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Independent school numbers add up to a tale of diversity

Michelle Green /
01 March 2022

3 min read

The latest statistics on enrolments tell a remarkable story about Independent schools.

The Australian Bureau of Statistics figures show another year of growth in enrolments in Independent schools, continuing a trend of recent years. What’s remarkable is that this growth continued in 2021, amidst a global pandemic that has imposed massive disruption on all schools, but especially in Victoria where most endured a second year of successive lockdowns.

The pandemic didn’t just disrupt school operations. It affected almost every institution and aspect of our lives. It put a halt to the migration that has helped drive population growth (and therefore school enrolments). The ABS figures show Victorian student numbers grew by just 0.47 per cent last year, while the number of Victorians aged five to 19 actually fell by 0.1 per cent. Some schools lost international students who were unable to enter the country because of border closures.

Against these odds, enrolments in Victorian Independent schools grew by 2.3 per cent to a total of 154,377 students, an increase of 3,451 over 2020. The rate of growth, which outstripped that of the government and Catholic school sectors, was only marginally down on 2020. Growth was also strong nationally – across the country Independent schools recorded an increase of 3.6 per cent, bringing the number of students attending Independent schools to 620,330.

Simplistic answers to a complex issue reveal enduring stereotypes

In recent days some media reports and commentary have sought to attribute this growth to simple causes, or to pit one school sector against another. One report, unsupported by evidence, said Independent schools were ‘poaching’ students from other sectors.

A radio commentator suggested the growth was evidence that parents were fleeing what the commentator claimed, but didn’t define, was a ‘woke’ culture in government schools. Another report suggested the growth was due to the fact that all Independent schools had the resources to successfully implement remote learning during COVID lockdowns.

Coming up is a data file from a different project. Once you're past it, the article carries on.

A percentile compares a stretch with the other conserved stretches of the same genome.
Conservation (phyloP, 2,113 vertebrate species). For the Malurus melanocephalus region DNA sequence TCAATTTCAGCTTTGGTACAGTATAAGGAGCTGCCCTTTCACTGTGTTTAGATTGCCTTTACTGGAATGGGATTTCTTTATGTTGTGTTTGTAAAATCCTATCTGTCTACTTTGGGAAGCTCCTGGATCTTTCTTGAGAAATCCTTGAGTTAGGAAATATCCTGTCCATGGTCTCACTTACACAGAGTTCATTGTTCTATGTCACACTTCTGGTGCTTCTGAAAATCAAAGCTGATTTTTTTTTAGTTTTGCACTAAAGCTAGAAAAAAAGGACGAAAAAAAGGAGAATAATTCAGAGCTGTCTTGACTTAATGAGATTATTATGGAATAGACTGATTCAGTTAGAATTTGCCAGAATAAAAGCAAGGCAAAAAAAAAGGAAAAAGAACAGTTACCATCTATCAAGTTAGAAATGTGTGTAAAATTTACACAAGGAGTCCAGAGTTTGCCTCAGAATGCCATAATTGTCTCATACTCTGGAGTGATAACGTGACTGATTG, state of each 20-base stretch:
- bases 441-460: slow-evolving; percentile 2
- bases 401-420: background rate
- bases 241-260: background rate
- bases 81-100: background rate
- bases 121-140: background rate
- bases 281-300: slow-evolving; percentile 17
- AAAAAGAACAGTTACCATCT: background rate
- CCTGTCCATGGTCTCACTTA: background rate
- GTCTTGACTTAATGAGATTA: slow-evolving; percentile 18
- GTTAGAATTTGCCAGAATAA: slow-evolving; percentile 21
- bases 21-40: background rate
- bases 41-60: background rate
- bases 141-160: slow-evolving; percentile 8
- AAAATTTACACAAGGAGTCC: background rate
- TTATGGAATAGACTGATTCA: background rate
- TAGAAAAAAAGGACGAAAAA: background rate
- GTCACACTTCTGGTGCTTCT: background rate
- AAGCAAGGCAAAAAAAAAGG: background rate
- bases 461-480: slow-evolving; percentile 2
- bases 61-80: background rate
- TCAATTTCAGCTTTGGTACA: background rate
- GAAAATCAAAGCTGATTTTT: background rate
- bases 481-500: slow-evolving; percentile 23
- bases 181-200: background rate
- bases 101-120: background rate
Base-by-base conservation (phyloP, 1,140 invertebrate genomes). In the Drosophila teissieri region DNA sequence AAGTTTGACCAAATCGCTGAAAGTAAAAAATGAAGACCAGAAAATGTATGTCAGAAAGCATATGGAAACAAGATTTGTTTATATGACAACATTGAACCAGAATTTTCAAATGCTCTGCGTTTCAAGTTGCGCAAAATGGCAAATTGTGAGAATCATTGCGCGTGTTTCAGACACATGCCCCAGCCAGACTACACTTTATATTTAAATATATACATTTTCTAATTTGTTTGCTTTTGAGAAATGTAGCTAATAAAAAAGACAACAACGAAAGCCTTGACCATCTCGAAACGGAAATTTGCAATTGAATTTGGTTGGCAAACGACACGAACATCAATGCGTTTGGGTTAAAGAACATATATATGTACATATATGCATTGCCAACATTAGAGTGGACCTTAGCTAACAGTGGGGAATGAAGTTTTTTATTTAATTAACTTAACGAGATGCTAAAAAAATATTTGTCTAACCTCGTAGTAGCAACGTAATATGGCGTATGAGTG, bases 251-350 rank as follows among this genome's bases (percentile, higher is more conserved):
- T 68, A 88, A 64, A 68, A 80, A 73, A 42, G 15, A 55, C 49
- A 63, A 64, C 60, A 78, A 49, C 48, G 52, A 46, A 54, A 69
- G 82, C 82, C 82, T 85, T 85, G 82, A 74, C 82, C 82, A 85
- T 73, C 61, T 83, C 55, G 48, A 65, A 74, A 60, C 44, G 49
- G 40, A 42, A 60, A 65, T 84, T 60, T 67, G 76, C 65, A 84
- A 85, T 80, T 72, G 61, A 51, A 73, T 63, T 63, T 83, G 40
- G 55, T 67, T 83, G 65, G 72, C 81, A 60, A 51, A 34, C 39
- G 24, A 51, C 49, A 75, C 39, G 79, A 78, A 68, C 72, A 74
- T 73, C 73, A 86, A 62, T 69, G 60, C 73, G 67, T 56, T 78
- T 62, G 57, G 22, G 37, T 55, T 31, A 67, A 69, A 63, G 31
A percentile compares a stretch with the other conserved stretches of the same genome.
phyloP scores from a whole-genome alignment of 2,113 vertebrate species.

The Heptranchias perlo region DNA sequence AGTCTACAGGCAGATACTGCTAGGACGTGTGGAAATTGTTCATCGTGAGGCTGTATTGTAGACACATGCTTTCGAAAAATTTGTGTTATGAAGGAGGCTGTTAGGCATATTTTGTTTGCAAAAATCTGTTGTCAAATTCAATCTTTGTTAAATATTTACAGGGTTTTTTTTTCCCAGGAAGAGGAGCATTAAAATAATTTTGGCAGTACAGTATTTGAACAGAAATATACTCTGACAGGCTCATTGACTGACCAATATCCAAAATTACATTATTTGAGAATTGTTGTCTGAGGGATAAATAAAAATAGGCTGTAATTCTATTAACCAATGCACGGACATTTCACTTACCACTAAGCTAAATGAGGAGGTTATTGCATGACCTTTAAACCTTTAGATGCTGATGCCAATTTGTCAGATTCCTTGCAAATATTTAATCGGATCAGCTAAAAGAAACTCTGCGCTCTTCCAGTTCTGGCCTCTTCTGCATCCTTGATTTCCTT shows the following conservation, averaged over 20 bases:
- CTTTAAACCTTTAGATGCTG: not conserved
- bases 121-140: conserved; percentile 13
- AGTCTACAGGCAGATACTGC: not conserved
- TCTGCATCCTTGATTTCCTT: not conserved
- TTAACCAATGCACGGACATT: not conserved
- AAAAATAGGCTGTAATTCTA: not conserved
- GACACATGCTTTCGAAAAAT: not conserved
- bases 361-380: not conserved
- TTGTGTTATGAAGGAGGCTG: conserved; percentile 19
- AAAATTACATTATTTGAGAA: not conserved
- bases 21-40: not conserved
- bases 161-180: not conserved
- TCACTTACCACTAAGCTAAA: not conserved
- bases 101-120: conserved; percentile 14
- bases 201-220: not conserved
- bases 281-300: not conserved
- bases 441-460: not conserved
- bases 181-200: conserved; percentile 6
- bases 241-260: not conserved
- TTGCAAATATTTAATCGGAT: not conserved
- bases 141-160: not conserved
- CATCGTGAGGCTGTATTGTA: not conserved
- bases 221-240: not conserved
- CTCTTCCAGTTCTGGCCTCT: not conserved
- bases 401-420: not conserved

These are simplistic answers to a complex issue, revealing some enduring stereotypes.

Yes, some schools performed better in implementing remote learning than others, but all schools found it a massive challenge. How they coped varied between Independent schools. No doubt there were similar variations in other school sectors. In any case, the growth in enrolments in Independent schools continues a trend that predates COVID.

“Beyond the stereotypes, the human faces behind the data confirm that Independent schools cater to families of all cultures and socio-economic backgrounds.”

The human faces behind the data

As for the suggestion the growth is due to the purported lavish resources of Independent schools, this overlooks the fact that the recent increases in enrolments were largely in schools serving families on low to middle incomes, and charging lower fees.

The suggestion that parents are escaping a ‘woke’ culture in other sectors again simplifies and stereotypes schools. In the case of Independent schools, it ignores their diversity and the differences between them, and assumes they all follow the same philosophies, approaches to education, and views on social and ethical issues. Five new Independent schools opened in Victoria this year. Each is different but all seek to meet a need.

What we can say is that the diversity of these schools, in the fees they charge, the philosophies that underpin them and their approach to education, provide opportunities for parents to find a school that matches their values, their aspirations, and the needs of their children.

The ABS figures confirm that a growing number of parents have confidence in the Independent sector. Beyond the stereotypes, the human faces behind the data confirm that Independent schools cater to families of all cultures and socio-economic backgrounds. The diversity of these schools reflects the diversity of Australian society.

Michelle Green was Chief Executive of Independent Schools Victoria from 2002–2023.

Image courtesy of Erasmus Primary School.

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